extreme heat

Extreme Heat often results in the highest number of annual deaths among all weather-related hazards. In most of the United States, extreme heat is defined as a long period (2 to 3 days) of high heat and humidity with temperatures above 90 degrees. In extreme heat, evaporation is slowed and the body must work extra hard to maintain a normal temperature. This can lead to death by overworking the human body. Remember that:

  • Extreme heat can occur quickly and without warning.

  • Older adults, children, and sick or overweight individuals are at greater risk from extreme heat.

  • Humidity increases the feeling of heat as measured by a heat index.

 IF YOU ARE UNDER AN EXTREME HEAT WARNING:

  • Find air conditioning.

  • Avoid strenuous activities.

  • Watch for heat illness.

  • Wear light clothing.

  • Check on family members and neighbors.

  • Drink plenty of fluids.

  • Watch for heat cramps, heat exhaustion, and heat stroke.

  • Never leave people or pets in a closed car.

 

prepare now

  • Find places in your community where you can go to get cool.

  • Keep your home cool by doing the following:

    • Cover windows with drapes or shades.

    • Weather-strip doors and windows.

    • Use window reflectors, such as aluminum foil-covered cardboard, to reflect heat back outside.

    • Add insulation to keep the heat out.

    • Use attic fans to clear hot air.

    • Install window air conditioners and insulate around them.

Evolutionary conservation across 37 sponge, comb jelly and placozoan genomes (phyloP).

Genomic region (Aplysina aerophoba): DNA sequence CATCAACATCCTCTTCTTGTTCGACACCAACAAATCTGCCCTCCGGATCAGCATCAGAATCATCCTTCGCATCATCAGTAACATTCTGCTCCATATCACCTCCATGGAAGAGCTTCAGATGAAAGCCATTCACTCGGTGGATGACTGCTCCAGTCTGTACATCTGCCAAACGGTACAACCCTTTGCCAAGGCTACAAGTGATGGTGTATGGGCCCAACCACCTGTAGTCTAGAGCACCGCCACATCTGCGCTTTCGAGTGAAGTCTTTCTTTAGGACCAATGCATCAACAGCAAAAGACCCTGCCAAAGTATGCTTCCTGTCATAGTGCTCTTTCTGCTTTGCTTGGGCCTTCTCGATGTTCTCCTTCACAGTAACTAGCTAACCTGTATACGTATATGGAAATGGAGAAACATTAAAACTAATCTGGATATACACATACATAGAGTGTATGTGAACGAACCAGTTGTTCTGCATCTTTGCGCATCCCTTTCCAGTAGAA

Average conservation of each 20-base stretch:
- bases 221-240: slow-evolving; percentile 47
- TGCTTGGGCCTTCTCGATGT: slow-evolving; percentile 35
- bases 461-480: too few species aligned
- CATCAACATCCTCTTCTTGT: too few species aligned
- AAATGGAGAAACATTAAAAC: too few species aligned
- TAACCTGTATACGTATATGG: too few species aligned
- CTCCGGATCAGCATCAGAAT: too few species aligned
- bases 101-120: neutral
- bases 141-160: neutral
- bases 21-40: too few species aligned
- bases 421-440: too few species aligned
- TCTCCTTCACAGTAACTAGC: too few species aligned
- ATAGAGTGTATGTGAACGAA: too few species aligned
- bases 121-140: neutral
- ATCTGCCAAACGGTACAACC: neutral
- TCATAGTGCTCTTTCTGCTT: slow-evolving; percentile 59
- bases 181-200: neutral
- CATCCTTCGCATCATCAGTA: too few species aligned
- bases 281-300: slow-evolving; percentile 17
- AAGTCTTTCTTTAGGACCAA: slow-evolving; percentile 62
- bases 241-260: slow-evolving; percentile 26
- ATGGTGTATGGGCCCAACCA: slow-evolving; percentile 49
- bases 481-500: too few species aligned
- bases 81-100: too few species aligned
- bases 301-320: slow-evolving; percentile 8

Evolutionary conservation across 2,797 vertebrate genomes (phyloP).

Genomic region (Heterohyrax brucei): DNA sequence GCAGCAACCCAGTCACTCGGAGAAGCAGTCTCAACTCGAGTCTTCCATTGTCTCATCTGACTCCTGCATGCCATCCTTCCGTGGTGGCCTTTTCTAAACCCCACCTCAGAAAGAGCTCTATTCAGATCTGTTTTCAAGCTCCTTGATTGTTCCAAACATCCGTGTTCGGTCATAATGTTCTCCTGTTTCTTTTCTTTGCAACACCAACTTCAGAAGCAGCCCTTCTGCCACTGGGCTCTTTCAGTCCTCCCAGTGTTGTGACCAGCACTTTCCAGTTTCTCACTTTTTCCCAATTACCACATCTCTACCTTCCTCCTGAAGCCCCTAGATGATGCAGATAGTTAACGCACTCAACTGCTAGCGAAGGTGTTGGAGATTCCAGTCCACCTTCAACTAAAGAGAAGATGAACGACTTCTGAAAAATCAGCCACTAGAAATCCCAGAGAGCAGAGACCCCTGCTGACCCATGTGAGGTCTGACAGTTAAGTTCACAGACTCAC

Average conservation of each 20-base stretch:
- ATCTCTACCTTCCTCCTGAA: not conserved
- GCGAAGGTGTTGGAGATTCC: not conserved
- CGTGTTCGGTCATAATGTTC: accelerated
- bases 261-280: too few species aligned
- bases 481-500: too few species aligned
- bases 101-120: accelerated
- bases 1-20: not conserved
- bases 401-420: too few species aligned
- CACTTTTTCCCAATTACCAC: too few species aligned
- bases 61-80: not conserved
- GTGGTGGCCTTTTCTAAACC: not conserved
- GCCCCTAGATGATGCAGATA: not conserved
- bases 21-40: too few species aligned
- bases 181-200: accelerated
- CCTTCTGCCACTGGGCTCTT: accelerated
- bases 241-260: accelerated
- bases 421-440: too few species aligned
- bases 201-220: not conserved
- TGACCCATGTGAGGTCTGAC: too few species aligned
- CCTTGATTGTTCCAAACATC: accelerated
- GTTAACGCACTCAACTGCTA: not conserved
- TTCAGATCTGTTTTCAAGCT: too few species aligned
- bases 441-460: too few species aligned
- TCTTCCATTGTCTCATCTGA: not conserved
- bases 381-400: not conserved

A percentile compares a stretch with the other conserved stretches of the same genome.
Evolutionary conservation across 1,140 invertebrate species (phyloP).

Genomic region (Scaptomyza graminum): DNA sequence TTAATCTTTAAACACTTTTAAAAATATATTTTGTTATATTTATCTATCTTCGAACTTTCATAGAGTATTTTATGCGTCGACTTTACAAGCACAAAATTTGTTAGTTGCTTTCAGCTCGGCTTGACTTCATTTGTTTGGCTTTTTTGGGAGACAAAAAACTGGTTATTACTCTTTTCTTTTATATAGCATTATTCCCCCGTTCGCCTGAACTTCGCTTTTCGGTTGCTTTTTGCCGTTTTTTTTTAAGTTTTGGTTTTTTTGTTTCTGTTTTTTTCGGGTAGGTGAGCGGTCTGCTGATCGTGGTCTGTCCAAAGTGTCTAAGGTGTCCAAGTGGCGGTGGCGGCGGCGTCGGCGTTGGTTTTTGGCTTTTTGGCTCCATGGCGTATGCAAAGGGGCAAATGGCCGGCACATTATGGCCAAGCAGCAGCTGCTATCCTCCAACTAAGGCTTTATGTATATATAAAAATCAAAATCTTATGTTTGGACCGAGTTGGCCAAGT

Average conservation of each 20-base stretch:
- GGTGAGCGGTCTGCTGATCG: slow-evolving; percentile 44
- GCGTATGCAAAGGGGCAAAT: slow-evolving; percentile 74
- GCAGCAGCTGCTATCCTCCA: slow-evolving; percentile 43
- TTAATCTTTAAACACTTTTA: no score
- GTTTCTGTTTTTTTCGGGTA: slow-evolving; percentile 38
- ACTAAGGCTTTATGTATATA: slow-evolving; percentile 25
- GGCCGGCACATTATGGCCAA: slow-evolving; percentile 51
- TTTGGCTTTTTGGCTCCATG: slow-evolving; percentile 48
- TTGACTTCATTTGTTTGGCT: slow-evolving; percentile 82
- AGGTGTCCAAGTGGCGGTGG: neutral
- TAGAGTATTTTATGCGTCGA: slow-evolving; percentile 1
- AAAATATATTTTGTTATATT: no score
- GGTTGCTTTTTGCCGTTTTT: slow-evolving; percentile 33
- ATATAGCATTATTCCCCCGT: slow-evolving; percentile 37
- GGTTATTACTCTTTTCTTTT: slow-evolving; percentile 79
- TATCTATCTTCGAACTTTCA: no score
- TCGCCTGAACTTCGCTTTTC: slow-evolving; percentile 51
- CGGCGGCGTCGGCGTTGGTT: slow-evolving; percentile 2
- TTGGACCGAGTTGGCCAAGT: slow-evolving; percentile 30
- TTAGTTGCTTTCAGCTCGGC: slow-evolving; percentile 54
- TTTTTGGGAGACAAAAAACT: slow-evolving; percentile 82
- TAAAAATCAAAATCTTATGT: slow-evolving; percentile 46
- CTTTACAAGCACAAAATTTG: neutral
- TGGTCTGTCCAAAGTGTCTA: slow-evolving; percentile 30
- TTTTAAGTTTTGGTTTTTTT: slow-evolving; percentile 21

• Learn to recognize the signs of heat-related illness.

 

be safe during

  • Never leave a child, adult, or animal alone inside a vehicle on a warm day.

  • Find places with air conditioning. Libraries, shopping malls, and community centers can provide a cool place to take a break from the heat.

  • If you’re outside, find shade. Wear a hat wide enough to protect your face.

  • Wear loose, lightweight, light-colored clothing.

  • Drink plenty of fluids to stay hydrated. If you or someone you care for is on a special diet, ask a doctor how best to accommodate it.

  • Do not use electric fans when the temperature outside is more than 95 degrees, as this could increase the risk of heat-related illness. Fans create air flow and a false sense of comfort, but do not reduce body temperature.

  • Avoid high-energy activities.

  • Check yourself, family members, and neighbors for signs of heat-related illness.

 

recognize and respond

  • Know the signs of heat-related illness and the ways to respond to it:

  • HEAT CRAMPS

  • Signs: Muscle pains or spasms in the stomach, arms, or legs

  • Actions: Go to a cooler location. Remove excess clothing. Take sips of cool sports drinks with salt and sugar. Get medical help if cramps last more than an hour.

  • HEAT EXHAUSTION

  • Signs: Heavy sweating, paleness, muscle cramps, tiredness, weakness, dizziness, headache, nausea or vomiting, or fainting

  • Actions: Go to an air-conditioned place and lie down. Loosen or remove clothing. Take a cool bath. Take sips of cool sports drinks with salt and sugar. Get medical help if symptoms get worse or last more than an hour.

  • HEAT STROKE

  • Signs: Extremely high body temperature (above 103 degrees) taken orally; red, hot, and dry skin with no sweat; rapid, strong pulse; dizziness; confusion; or unconsciousness

  • Actions: Call 911 or get the person to a hospital immediately. Cool down with whatever methods are available until medical help arrives.